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The entrance to a-Tamimi's land, where the fence was uprooted.
The entrance to a-Tamimi's land, where the fence was uprooted.

Deir Nizam, Ramallah District: Settlers pry gate off Palestinian farmland; soldiers prevent owner from rebuilding it and drive him away

On 19 March 2021, settlers uprooted some 2,000 almond seedlings and damaged parts of an agricultural fence on land belonging to several families from Deir Nizam. The land stretches about 500 meters north of the village, which lies in Ramallah District. The seedlings were planted as part of a program supported by the Palestinian Ministry of Agriculture and funded by Oxfam.

About two days later, the landowners replanted the seedlings and erected a gate at the entrance to the path that leads to their land, in order to protect the orchard from settler attacks.

On the morning of 23 April 2021, Muhammad a-Tamimi (47) and his son Ramez (16) came to work the plot. At around 1:00 P.M., about five soldiers arrived and ordered the two to leave the area. At the same time, a vehicle stopped by the road nearby and settlers inside began swearing at the farmers. The soldiers went over to the settlers, who drove off.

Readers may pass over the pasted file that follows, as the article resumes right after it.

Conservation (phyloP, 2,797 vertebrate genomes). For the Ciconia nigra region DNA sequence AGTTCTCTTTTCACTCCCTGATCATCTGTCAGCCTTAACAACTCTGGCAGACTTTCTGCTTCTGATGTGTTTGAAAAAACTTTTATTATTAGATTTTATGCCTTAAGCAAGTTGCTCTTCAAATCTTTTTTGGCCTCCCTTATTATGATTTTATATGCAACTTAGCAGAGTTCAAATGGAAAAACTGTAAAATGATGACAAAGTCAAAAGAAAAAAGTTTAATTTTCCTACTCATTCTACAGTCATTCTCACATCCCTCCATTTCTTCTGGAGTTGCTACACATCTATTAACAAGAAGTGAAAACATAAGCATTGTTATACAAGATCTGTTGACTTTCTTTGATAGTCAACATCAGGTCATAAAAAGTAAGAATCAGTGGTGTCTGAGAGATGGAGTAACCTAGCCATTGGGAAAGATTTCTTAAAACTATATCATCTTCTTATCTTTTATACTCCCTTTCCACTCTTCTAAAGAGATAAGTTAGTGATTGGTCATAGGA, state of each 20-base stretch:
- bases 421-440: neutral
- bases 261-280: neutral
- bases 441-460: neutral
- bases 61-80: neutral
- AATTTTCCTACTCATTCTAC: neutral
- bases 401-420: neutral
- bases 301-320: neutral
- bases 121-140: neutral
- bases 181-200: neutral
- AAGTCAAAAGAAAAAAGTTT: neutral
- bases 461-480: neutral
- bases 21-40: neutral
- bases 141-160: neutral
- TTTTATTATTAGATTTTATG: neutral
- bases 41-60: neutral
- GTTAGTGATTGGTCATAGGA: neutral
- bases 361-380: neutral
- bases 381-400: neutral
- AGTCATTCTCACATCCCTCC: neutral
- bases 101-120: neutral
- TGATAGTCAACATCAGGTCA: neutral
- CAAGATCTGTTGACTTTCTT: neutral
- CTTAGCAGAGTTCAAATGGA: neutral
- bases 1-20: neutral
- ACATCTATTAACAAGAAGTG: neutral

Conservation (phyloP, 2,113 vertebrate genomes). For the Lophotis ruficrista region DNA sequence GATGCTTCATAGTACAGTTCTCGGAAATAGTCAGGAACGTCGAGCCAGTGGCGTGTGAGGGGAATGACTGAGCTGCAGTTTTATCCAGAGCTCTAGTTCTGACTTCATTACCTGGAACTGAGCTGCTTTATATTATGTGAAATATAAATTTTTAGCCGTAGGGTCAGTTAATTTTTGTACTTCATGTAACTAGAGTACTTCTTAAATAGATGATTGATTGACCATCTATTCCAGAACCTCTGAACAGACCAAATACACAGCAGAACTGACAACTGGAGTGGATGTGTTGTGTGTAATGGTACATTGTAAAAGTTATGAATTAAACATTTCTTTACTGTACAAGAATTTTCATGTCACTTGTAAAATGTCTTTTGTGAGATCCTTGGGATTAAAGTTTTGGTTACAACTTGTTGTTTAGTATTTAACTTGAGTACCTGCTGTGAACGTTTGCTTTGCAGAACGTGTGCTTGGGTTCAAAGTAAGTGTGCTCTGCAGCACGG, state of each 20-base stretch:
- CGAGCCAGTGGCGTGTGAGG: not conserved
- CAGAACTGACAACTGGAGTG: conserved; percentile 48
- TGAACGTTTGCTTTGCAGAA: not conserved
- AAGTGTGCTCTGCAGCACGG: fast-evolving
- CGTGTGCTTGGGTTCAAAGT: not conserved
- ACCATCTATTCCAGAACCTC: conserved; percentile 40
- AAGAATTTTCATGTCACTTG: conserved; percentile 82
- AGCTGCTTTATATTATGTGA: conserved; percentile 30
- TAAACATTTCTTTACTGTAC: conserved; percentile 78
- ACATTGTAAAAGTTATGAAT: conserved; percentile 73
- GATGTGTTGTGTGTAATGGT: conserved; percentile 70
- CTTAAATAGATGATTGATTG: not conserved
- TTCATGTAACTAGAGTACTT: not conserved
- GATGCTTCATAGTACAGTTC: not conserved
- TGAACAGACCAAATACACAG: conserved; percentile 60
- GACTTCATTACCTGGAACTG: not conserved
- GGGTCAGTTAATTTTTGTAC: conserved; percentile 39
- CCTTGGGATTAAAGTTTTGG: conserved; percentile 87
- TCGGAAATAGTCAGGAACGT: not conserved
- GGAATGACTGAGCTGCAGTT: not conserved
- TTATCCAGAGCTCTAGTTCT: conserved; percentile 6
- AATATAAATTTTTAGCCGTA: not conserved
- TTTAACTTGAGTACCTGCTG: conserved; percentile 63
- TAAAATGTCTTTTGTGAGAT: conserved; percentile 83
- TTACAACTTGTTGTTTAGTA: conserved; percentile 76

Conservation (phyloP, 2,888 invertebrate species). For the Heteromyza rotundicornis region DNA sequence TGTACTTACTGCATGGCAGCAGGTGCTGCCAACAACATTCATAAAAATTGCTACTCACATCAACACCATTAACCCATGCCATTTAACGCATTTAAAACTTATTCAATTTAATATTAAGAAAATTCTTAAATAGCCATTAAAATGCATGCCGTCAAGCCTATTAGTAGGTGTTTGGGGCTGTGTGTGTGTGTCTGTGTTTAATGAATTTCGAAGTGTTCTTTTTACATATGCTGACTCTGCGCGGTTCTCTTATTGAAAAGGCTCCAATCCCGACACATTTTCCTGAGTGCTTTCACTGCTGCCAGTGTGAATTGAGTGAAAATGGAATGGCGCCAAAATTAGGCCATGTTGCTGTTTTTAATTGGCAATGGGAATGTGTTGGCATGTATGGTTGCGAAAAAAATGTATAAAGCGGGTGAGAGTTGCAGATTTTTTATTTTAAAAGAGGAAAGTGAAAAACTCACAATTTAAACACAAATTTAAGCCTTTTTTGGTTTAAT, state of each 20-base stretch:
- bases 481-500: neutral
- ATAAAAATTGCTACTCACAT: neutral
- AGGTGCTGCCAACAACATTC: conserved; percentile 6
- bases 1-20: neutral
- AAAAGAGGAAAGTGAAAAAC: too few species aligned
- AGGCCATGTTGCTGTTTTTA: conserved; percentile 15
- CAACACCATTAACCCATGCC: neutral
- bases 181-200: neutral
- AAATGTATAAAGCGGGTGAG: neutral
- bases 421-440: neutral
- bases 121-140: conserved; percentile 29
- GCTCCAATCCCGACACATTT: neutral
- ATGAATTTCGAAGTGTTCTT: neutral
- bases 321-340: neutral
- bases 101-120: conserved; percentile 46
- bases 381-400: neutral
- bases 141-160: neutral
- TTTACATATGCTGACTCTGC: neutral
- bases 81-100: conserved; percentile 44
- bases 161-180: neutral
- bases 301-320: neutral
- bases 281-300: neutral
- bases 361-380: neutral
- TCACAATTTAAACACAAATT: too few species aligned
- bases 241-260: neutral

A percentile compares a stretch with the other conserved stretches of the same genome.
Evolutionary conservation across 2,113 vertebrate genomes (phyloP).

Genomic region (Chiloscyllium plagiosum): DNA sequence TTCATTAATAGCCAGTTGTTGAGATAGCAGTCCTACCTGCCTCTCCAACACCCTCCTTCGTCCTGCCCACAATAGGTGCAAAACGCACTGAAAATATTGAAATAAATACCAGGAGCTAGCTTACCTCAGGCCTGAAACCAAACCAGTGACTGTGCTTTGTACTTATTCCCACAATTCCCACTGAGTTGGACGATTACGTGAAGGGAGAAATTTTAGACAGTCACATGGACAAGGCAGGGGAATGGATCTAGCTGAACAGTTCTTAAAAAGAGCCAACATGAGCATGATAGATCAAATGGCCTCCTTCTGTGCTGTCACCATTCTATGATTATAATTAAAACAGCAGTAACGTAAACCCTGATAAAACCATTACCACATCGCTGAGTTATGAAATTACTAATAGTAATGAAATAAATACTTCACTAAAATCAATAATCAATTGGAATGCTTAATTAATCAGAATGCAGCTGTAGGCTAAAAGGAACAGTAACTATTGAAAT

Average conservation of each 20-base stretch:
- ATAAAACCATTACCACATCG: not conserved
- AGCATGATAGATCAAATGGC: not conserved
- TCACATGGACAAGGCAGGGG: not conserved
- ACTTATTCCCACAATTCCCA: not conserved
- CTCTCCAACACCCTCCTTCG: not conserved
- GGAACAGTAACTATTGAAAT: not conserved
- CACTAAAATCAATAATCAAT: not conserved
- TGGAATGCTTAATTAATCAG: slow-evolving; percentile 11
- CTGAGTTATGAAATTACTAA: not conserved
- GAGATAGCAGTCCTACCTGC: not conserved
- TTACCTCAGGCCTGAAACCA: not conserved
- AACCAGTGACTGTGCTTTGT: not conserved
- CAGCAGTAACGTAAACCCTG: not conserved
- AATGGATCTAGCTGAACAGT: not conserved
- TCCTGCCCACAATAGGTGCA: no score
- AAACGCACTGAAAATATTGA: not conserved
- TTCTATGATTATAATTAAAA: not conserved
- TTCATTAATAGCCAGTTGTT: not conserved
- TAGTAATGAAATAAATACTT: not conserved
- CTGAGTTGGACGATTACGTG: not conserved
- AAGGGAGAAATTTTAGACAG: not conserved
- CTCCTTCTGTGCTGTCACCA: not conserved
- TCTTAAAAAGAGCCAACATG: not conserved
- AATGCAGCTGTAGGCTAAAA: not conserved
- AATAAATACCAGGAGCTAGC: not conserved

Muhammad and Ramez a-Tamimi went home. About 15 minutes later, relatives informed them that settlers had uprooted the gate. Muhammad a-Tamimi drove there immediately and found dozens of Israeli security forces spread out on his land. They forced him to leave, threatening and shoving him, on the pretext that it was a closed military zone.

The next day, a-Tamimi returned to his land. Again, soldiers drove him away and prevented him from repairing the gate. A-Tamimi finally managed to repair it on 27 April 2021.

The settlement of Halamish was established about 400 meters southeast of the plot, and the Zvi Bar Yosef farm outpost about 2.5 kilometers to the east. In early April 2021, settlers and soldiers assaulted Deir Nizam residents several times in another plot owned by members of the extended Tamimi family, about a kilometer northeast of Muhammad a-Tamimi’s plot.

In a testimony he gave B’Tselem field researcher Iyad Hadad on 23 April 2021, Muhammad a-Tamimi (47), a resident of Deir Nizam, recounted how the settlers and soldiers colluded to prevent him from accessing his land:

On Friday, 23 April 2021, I came to work the land with my son Ramez. At 1:00 P.M., a military jeep with four or five soldiers arrived. The officers spoke to me rudely and asked me what I was doing there. When I replied that I was working my land, he told me that I didn’t have to work today and should go home. I argued with him. Meanwhile, a car with three settlers showed up and stopped by the roadside. The settlers started cursing me, “You son of a bitch,” “You motherfucker,” and so on. The soldiers ignored it. When I also started cursing the settlers, the soldiers ordered me to shut up. They consulted with each other and only then told the settlers to leave, and they drove away. The soldiers stayed, and I had to leave with my son.